For me it often comes back to the old saying that “Your first version will be shit.” There are tons of articles and books written on this idea, which suggests that it’s really the editing that makes a novel great. Now, I’m not saying it’s necessarily always the case, but I do think it holds weight. In my own stories and books I think I make a much better product after I’ve taken it through the editing rigmarole, but with others I think the author may hit gold the first time (not usually, but positivity is key, right?). For me that’s why it’s difficult to understand the opinion of those who are so against helpful challenges like NaNoWriMo. I think it’s always good for an artist to challenge themselves, and we all know I’ve written and spoken about deadlines a few times. It’s important. That’s the bottom line.

While you definitely may not be able to produce a masterpiece by giving yourself only 30 days to produce a brand new 50,000 word piece of literature, you can certainly get a start on it. For me it’s not so much about the type of work that I see on November 30, but how far and how fast I can produce the piece through the month and what I have to work with after December starts. Sometimes that’s the most rewarding, really. To know that I have a good idea to work with to start the new year, and that most of the writing has already happened is honestly a bit of a relief. That’s why, after finishing my work last year, I jumped on the first edit and had the piece ready for beta readers in December.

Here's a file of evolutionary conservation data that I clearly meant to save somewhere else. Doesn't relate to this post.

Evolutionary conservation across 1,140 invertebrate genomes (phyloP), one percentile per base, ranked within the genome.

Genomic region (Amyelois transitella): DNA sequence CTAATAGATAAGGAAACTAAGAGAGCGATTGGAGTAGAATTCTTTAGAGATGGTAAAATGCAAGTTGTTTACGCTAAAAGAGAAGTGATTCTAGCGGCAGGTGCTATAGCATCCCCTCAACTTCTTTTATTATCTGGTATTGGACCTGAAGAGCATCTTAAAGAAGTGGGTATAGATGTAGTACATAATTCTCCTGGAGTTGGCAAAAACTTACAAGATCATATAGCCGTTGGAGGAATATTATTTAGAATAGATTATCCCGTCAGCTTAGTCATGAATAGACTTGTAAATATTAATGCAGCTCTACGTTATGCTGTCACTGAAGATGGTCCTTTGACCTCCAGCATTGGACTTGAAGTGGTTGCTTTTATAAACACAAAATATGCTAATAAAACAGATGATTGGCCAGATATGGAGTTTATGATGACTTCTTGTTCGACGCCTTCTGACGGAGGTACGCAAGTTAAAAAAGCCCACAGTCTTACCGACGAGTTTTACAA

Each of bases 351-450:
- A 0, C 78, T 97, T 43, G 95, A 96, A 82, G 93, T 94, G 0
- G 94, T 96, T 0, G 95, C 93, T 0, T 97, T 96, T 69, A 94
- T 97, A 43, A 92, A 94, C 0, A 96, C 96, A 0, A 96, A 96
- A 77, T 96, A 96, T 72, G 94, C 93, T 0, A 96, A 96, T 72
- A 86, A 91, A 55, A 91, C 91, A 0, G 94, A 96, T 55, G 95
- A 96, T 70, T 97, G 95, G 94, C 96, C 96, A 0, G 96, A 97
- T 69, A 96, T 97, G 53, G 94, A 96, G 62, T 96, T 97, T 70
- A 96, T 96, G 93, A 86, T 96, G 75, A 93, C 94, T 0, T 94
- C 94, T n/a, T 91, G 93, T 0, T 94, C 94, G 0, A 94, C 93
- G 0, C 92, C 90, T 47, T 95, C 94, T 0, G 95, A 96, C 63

This year, though, who knows what will happen. I have a new, more demanding job which also requires me to write for a living. Not to mention the fact that I have multiple ideas floating around in my head and I haven’t quite hammered enough out about them to be sure of just how long they are going to be. Of course, I don’t necessarily know that I believe you can ever be sure of that. I’ve had many pieces that I thought were only going to be a few hundred words that ended up with thousands before I was finished. It’s something, for me, that the story decides. Or rather, that it knows. You see, nothing knows a story like the story itself. We’re just a conduit for the reveal. But I’ve written about that a number of times, and I’m sure I will again.

For now I’ll leave you with the question I’ve already asked; Are you participating in NaNoWriMo? Have you before? Do you even know about it? Feel free to answer these questions or ask your own in the comments or in a personal message. I love seeing interaction here and I love talking to you guys! Keep up the work and enjoy the approach of the holidays!

 

Plans

Unfortunately plans don’t always work out. That’s something we learn from a young age, if we’re lucky (and find out the hard way once life gets its claws in us if we’re not). It’s basically just a fact of life. Just as people say rules are made to be broken, plans are, unfortunately, made to be unkept.

I’ve had some first hand experience with that, lately. I had some big plans for the first week of October, if you may remember. I was determined that I would get a novel sent to a publisher by no later than the tenth. Well, it’s the tenth and no publisher has seen my novel. Granted, the reasoning behind this change isn’t necessarily bad. Last week was my one year anniversary, and I obviously spent the day with my wife and didn’t focus on anything else. I wouldn’t have had that any other way! After that I spent the week researching as much as preparing my novel, as I went through my new copy of the 2017 Writer’s Market looking for the best place to send my work.